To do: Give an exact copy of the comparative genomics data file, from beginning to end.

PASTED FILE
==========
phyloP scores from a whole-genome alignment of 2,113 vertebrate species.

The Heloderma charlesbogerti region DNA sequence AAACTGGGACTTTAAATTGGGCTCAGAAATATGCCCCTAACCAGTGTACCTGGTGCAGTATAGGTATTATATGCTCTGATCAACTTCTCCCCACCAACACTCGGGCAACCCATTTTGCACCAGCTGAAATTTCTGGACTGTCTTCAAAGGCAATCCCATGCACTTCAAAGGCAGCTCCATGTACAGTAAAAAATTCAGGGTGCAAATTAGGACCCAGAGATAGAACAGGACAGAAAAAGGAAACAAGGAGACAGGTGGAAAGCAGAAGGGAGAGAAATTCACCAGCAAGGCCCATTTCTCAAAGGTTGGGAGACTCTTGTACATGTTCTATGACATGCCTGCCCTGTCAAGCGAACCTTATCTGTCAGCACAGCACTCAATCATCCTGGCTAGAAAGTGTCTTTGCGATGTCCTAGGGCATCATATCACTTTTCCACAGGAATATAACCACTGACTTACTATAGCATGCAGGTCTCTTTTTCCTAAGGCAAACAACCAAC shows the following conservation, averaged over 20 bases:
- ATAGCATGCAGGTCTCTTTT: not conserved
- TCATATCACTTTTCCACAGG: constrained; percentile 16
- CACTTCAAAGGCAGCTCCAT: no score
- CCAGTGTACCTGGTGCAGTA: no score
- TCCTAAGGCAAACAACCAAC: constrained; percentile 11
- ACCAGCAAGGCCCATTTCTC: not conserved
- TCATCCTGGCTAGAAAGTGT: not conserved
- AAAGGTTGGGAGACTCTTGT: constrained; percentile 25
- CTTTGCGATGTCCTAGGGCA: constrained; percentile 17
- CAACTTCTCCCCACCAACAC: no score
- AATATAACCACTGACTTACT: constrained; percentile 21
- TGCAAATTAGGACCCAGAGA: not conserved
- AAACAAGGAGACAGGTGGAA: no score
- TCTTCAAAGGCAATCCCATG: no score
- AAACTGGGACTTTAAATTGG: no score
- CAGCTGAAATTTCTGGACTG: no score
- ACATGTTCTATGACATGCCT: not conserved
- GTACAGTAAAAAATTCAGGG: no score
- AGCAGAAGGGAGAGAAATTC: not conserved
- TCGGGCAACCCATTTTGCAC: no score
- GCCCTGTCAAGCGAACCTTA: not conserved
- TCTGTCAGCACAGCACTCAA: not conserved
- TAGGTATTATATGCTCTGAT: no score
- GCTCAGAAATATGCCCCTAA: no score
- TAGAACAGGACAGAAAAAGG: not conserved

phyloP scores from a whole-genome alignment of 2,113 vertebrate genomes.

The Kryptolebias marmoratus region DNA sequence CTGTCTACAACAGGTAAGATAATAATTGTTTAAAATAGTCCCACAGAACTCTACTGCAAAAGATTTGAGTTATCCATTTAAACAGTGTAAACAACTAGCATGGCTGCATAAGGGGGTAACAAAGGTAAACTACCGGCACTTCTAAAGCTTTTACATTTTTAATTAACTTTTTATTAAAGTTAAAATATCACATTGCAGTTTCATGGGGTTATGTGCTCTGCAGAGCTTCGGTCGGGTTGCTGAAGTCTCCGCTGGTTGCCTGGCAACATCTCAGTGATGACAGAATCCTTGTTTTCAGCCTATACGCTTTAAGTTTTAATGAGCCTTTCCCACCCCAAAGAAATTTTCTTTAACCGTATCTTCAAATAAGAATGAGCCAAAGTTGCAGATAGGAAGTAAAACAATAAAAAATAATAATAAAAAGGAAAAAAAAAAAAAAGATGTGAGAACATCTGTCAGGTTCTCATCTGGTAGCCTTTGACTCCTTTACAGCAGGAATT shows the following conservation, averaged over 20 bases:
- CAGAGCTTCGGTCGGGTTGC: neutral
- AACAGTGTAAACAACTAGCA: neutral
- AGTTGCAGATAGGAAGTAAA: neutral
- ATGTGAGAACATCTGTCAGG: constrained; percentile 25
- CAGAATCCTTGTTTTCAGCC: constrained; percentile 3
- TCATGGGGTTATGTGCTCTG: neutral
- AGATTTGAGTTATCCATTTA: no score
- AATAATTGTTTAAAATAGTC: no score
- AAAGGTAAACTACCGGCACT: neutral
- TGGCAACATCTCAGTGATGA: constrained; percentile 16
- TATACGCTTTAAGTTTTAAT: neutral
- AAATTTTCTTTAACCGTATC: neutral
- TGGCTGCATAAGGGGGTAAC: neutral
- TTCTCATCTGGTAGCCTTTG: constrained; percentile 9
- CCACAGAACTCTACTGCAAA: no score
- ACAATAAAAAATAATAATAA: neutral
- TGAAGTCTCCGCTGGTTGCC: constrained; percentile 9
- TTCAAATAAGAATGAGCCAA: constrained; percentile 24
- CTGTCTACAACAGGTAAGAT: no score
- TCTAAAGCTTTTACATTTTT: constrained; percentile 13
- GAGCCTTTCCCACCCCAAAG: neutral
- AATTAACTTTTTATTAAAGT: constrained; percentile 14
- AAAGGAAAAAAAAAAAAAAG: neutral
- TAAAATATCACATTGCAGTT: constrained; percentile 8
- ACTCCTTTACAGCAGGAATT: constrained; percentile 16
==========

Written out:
phyloP scores from a whole-genome alignment of 2,113 vertebrate species.

The Heloderma charlesbogerti region DNA sequence AAACTGGGACTTTAAATTGGGCTCAGAAATATGCCCCTAACCAGTGTACCTGGTGCAGTATAGGTATTATATGCTCTGATCAACTTCTCCCCACCAACACTCGGGCAACCCATTTTGCACCAGCTGAAATTTCTGGACTGTCTTCAAAGGCAATCCCATGCACTTCAAAGGCAGCTCCATGTACAGTAAAAAATTCAGGGTGCAAATTAGGACCCAGAGATAGAACAGGACAGAAAAAGGAAACAAGGAGACAGGTGGAAAGCAGAAGGGAGAGAAATTCACCAGCAAGGCCCATTTCTCAAAGGTTGGGAGACTCTTGTACATGTTCTATGACATGCCTGCCCTGTCAAGCGAACCTTATCTGTCAGCACAGCACTCAATCATCCTGGCTAGAAAGTGTCTTTGCGATGTCCTAGGGCATCATATCACTTTTCCACAGGAATATAACCACTGACTTACTATAGCATGCAGGTCTCTTTTTCCTAAGGCAAACAACCAAC shows the following conservation, averaged over 20 bases:
- ATAGCATGCAGGTCTCTTTT: not conserved
- TCATATCACTTTTCCACAGG: constrained; percentile 16
- CACTTCAAAGGCAGCTCCAT: no score
- CCAGTGTACCTGGTGCAGTA: no score
- TCCTAAGGCAAACAACCAAC: constrained; percentile 11
- ACCAGCAAGGCCCATTTCTC: not conserved
- TCATCCTGGCTAGAAAGTGT: not conserved
- AAAGGTTGGGAGACTCTTGT: constrained; percentile 25
- CTTTGCGATGTCCTAGGGCA: constrained; percentile 17
- CAACTTCTCCCCACCAACAC: no score
- AATATAACCACTGACTTACT: constrained; percentile 21
- TGCAAATTAGGACCCAGAGA: not conserved
- AAACAAGGAGACAGGTGGAA: no score
- TCTTCAAAGGCAATCCCATG: no score
- AAACTGGGACTTTAAATTGG: no score
- CAGCTGAAATTTCTGGACTG: no score
- ACATGTTCTATGACATGCCT: not conserved
- GTACAGTAAAAAATTCAGGG: no score
- AGCAGAAGGGAGAGAAATTC: not conserved
- TCGGGCAACCCATTTTGCAC: no score
- GCCCTGTCAAGCGAACCTTA: not conserved
- TCTGTCAGCACAGCACTCAA: not conserved
- TAGGTATTATATGCTCTGAT: no score
- GCTCAGAAATATGCCCCTAA: no score
- TAGAACAGGACAGAAAAAGG: not conserved

phyloP scores from a whole-genome alignment of 2,113 vertebrate genomes.

The Kryptolebias marmoratus region DNA sequence CTGTCTACAACAGGTAAGATAATAATTGTTTAAAATAGTCCCACAGAACTCTACTGCAAAAGATTTGAGTTATCCATTTAAACAGTGTAAACAACTAGCATGGCTGCATAAGGGGGTAACAAAGGTAAACTACCGGCACTTCTAAAGCTTTTACATTTTTAATTAACTTTTTATTAAAGTTAAAATATCACATTGCAGTTTCATGGGGTTATGTGCTCTGCAGAGCTTCGGTCGGGTTGCTGAAGTCTCCGCTGGTTGCCTGGCAACATCTCAGTGATGACAGAATCCTTGTTTTCAGCCTATACGCTTTAAGTTTTAATGAGCCTTTCCCACCCCAAAGAAATTTTCTTTAACCGTATCTTCAAATAAGAATGAGCCAAAGTTGCAGATAGGAAGTAAAACAATAAAAAATAATAATAAAAAGGAAAAAAAAAAAAAAGATGTGAGAACATCTGTCAGGTTCTCATCTGGTAGCCTTTGACTCCTTTACAGCAGGAATT shows the following conservation, averaged over 20 bases:
- CAGAGCTTCGGTCGGGTTGC: neutral
- AACAGTGTAAACAACTAGCA: neutral
- AGTTGCAGATAGGAAGTAAA: neutral
- ATGTGAGAACATCTGTCAGG: constrained; percentile 25
- CAGAATCCTTGTTTTCAGCC: constrained; percentile 3
- TCATGGGGTTATGTGCTCTG: neutral
- AGATTTGAGTTATCCATTTA: no score
- AATAATTGTTTAAAATAGTC: no score
- AAAGGTAAACTACCGGCACT: neutral
- TGGCAACATCTCAGTGATGA: constrained; percentile 16
- TATACGCTTTAAGTTTTAAT: neutral
- AAATTTTCTTTAACCGTATC: neutral
- TGGCTGCATAAGGGGGTAAC: neutral
- TTCTCATCTGGTAGCCTTTG: constrained; percentile 9
- CCACAGAACTCTACTGCAAA: no score
- ACAATAAAAAATAATAATAA: neutral
- TGAAGTCTCCGCTGGTTGCC: constrained; percentile 9
- TTCAAATAAGAATGAGCCAA: constrained; percentile 24
- CTGTCTACAACAGGTAAGAT: no score
- TCTAAAGCTTTTACATTTTT: constrained; percentile 13
- GAGCCTTTCCCACCCCAAAG: neutral
- AATTAACTTTTTATTAAAGT: constrained; percentile 14
- AAAGGAAAAAAAAAAAAAAG: neutral
- TAAAATATCACATTGCAGTT: constrained; percentile 8
- ACTCCTTTACAGCAGGAATT: constrained; percentile 16